What about papers? After all, that's how many people get funding to travel to conferences...
- the conference book and DVD - participants will be asked to come and, at some point during the event (probably have to sign up for a slot) go to a studio and record a presentation of their work - they can also bring in audio or video clips to add - these will be facilitated by program directors and hosts - the idea here is to make the presentations less formal, not just a person reading, but rather a person showing, being interviewed, interacting with the audience, etc -- a lot of this would also be the material used for the conference radio and shown on some of the video screens throughout - after the show, you can but the book/dvd from Lulu

- Typically conferences take place in converntion halls and the like -- and there's nothing wrong with that -- but it's worth nothing that a conference as described here can fit into pretty much any (large) location - school, college building, small town, whatever...

7 comments:

  1. All of the conferences I have been attending in the last few years were boring. Most are held in large hotels, with no spot to sit and work: you have to go back to your room if you just want to find a freaking chair. Some talks were interesting, but considering that, unlike a podcast, I can't move forward in time... the rigid schedule means that I waste a lot of time attending talks that I'd rather not listen to.

    Sometimes it is not so much that the speaker is bad, or that the topic is not top notch... but I have moods... sometimes I care for certain stuff... 6 months later, I might view the same talk differently... so rigid schedules are really not my think.

    However, my experience is that the informal component of conferences are even worse. You often have bunch of friends who hook up and chat among themselves. Sometimes that's me with a friend... sometimes I'm new and I don't have any friends yet... then I try to randomly meet people, but random encounters are usually not so exciting... that's like trying to find love in a bar...

    So, the best part *are* the talks... and yet, I want to skip most of them.... and I don't want them on a rigid schedule...

    And the papers? Who cares!!! I read papers in my office... there is no way I want to fly to another country so I can grab a copy of some papers that I can bring back home (even on a DVD). Papers should be published in journals, in electronic archives, on our Web sites... Conferences are not the right place for papers... maybe you should have to submit a paper to be selected as a speaker... but I don't think conferences should be paper publication venues...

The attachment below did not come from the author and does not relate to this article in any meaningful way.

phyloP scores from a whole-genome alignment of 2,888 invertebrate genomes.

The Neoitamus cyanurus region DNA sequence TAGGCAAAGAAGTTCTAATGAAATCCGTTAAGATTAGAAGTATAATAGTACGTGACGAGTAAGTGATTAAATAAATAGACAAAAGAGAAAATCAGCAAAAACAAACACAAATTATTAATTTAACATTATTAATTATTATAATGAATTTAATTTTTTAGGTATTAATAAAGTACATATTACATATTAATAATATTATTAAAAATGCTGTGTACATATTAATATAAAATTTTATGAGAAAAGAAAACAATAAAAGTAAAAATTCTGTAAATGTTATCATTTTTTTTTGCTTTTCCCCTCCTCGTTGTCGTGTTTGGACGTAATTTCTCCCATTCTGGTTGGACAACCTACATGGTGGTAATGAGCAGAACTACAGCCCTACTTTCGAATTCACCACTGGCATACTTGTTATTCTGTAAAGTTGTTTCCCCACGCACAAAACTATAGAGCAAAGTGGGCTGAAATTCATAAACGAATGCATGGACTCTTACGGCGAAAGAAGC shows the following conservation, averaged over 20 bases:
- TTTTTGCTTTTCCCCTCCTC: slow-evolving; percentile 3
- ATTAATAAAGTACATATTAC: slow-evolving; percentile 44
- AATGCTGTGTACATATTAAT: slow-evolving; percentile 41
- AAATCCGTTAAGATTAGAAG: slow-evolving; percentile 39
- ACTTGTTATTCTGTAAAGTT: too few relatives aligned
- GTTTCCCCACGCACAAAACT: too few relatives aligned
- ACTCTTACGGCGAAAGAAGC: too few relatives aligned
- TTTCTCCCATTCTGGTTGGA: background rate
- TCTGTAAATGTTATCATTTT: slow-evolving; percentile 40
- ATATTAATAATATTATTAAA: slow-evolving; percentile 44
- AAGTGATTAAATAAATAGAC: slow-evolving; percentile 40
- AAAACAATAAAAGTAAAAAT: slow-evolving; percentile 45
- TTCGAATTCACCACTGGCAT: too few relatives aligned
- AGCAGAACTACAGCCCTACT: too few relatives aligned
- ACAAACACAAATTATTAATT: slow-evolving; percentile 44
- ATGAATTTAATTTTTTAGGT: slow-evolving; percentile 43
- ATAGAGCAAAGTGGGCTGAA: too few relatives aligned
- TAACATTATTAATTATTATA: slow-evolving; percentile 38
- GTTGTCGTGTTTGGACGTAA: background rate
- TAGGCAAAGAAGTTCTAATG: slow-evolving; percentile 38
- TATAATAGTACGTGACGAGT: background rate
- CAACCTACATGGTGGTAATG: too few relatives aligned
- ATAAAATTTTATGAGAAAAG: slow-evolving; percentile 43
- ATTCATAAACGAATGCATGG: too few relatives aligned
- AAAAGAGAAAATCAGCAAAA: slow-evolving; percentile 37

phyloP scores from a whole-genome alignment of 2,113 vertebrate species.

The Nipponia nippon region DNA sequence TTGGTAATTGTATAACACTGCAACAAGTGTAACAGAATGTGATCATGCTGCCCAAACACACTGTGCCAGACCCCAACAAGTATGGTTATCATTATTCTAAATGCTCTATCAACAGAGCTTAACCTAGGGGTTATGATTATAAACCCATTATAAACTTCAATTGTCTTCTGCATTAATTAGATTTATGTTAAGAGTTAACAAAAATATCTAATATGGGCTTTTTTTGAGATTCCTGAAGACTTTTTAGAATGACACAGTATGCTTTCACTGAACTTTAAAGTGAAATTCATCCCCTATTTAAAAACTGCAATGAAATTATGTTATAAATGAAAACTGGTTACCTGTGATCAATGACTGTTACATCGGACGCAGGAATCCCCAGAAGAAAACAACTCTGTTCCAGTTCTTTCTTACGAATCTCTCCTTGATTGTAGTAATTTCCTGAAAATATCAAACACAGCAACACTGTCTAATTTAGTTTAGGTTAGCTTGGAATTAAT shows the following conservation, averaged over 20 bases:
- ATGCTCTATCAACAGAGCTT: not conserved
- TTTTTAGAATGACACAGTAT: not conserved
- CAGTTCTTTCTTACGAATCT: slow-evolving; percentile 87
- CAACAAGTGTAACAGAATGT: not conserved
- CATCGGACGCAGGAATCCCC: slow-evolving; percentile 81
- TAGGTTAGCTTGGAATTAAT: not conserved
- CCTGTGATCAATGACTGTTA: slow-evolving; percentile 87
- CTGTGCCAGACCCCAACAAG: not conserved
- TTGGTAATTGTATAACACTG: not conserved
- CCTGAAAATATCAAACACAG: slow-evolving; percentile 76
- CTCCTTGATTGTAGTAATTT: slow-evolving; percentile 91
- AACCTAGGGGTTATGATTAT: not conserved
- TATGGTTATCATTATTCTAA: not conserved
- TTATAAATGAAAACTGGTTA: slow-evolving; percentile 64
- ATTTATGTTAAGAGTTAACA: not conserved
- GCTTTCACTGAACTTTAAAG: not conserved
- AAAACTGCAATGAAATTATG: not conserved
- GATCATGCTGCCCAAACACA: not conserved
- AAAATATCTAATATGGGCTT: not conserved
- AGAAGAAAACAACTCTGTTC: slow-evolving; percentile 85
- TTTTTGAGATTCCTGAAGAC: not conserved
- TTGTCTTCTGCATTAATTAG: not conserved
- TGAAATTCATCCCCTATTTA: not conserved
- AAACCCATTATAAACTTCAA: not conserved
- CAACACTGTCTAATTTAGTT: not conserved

Ah! Well, but we need:

    1) the work to be citeable... but why can't we start citing videos? Because they tend to go away so fast... but won't youtube change that?

    2) we need to build up our c.v.s... and that's the gist of the matter, really... you need "peer review" and I'm not sure how an informal setting can match the formal requirements of a promotion review board...

    participants will be asked to come and, at some point during the event (probably have to sign up for a slot) go to a studio and record a presentation of their work


    I want people to present in front of their peers! If you want to produce a podcast, do it at home.

    Why a studio? I think you can get sufficient sound quality and image quality at a nearby booth, in the mist of the conference.

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  2. Daniel, you haven't given this a fair hearing.

    "my experience is that the informal component of conferences are even worse. You often have bunch of friends who hook up and chat among themselves. Sometimes that's me with a friend... sometimes I'm new and I don't have any friends yet... then I try to randomly meet people, but random encounters are usually not so exciting... that's like trying to find love in a bar..."

    Quite right, and I think a lot of this 'informal' stuff is for people who are extroverts and social animals. Which I'm not.